The caverns of the Grave I've seen
And these I showed to England's Queen.
If now the caves of Hell I view,
Whom shall I dare to shew them to?William Blake
Don't get me wrong. I voted for Barack Obama and retain the highest respect for him. He is probably the most intelligent, well informed, well intentioned and charismatic leader we've had since FDR. He has brought this nation together as has no other political figure in our history and he amply deserves his unprecedented popularity. If my vision of the future differs from his, it is not because I consider myself smarter or better informed, but simply because I am not encumbered, as he is, by all the political baggage any president must carry -- the sort of thing that makes it all but impossible for certain outcomes to even be considered, much less advocated. If at times I come across as disrespectful or sarcastic, I apologize, because disrespect is not my intention. Nevertheless. To quote a once widely circulated satirical poem, by E. B. White: "'I paint what I see,' said Rivera."
The "stimulus" will get passed, in one form or another, to the tune of anywhere from $700 to $900 billion. The package will be a welcome temporary relief for many of the unemployed, and will pay for some badly needed infrastructure repairs, along with a boatload of equally worthwhile projects (what the Republicans are all too predictably and unfairly dismissing as "pork"). But it won't be nearly enough to compensate for the millions of jobs now being lost and the thousands of companies either going out of business or drastically cutting back. It certainly won't restore all the retirement investments (401 (k)s and the like) so severely clobbered when the Dow sank from 14,000 to 8,000 in less than a year.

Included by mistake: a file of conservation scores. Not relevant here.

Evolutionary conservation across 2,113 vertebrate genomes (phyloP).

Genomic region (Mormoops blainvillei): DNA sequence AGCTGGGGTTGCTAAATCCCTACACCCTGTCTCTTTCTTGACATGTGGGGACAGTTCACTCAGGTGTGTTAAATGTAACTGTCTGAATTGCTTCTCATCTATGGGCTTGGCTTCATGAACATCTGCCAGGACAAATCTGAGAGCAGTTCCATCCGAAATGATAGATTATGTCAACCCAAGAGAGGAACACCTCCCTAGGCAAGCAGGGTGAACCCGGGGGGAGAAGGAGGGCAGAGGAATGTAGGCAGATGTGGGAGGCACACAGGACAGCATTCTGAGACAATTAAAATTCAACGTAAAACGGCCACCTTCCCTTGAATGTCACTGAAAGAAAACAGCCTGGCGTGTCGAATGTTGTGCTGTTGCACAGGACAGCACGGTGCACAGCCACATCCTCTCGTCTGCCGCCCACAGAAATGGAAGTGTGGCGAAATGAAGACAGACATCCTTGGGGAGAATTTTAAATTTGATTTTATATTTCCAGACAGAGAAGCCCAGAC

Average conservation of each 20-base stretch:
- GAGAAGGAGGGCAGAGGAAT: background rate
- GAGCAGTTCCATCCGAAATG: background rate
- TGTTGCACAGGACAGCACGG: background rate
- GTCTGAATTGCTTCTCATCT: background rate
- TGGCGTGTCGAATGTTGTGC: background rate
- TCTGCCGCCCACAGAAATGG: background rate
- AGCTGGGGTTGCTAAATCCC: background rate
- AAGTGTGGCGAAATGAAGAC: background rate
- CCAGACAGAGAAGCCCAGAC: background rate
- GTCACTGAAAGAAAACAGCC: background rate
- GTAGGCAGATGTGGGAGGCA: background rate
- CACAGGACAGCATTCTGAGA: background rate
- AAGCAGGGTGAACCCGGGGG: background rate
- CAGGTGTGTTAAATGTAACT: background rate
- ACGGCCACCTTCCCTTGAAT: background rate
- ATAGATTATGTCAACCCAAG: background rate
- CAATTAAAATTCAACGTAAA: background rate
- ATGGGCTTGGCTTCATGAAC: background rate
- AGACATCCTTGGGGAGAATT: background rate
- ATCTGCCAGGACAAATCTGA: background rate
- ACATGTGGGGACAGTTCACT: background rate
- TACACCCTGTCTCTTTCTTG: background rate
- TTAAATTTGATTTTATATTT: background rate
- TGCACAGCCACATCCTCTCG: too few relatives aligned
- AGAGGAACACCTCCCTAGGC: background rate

What most people don't realize, however, is that the stimulus package, as huge as it is, will only be the beginning. Waiting in the wings is yet another installment of the TARP funding, designed to rescue the rapidly sinking banking industry and "get credit flowing again." Let's see now, roughly $800 billion for TARP, plus roughly $800 billion or so for the stimulus package, for a grand total of, say, $1.6 trillion, give or take a hundred billion or so.
That's an awful lot of money. "Taxpayer" money, so they say, despite the fact that no tax increases are involved, or even envisioned, since, God forbid, the wrong taxpayers (the wealthy) might get stuck with too large a proportion of the bill. Better to call it "money diverted from programs that will soon be badly needed by impoverished senior citizens, desperate welfare mothers, millions of unemployed workers, grotesquely underpaid minimum wage workers, families with no health insurance, dispossessed homeowners, etc., not to mention hundreds of billions already pledged for future redemption by foreign citizens, businesses and governments heavily invested in US Treasuries" -- only that doesn't sound quite as harmless and impersonal as the word "taxpayers."
But this too will just be a beginning. Because the crisis facing the banks is only one part of a far larger crisis facing the financial system as a whole, and the problems go well beyond the much discussed but little understood issue of "getting credit to flow again." The real problem is all those so-called "toxic assets" out there that no one, apparently, knows how to value. According to a recent article in the Wall St. Journal,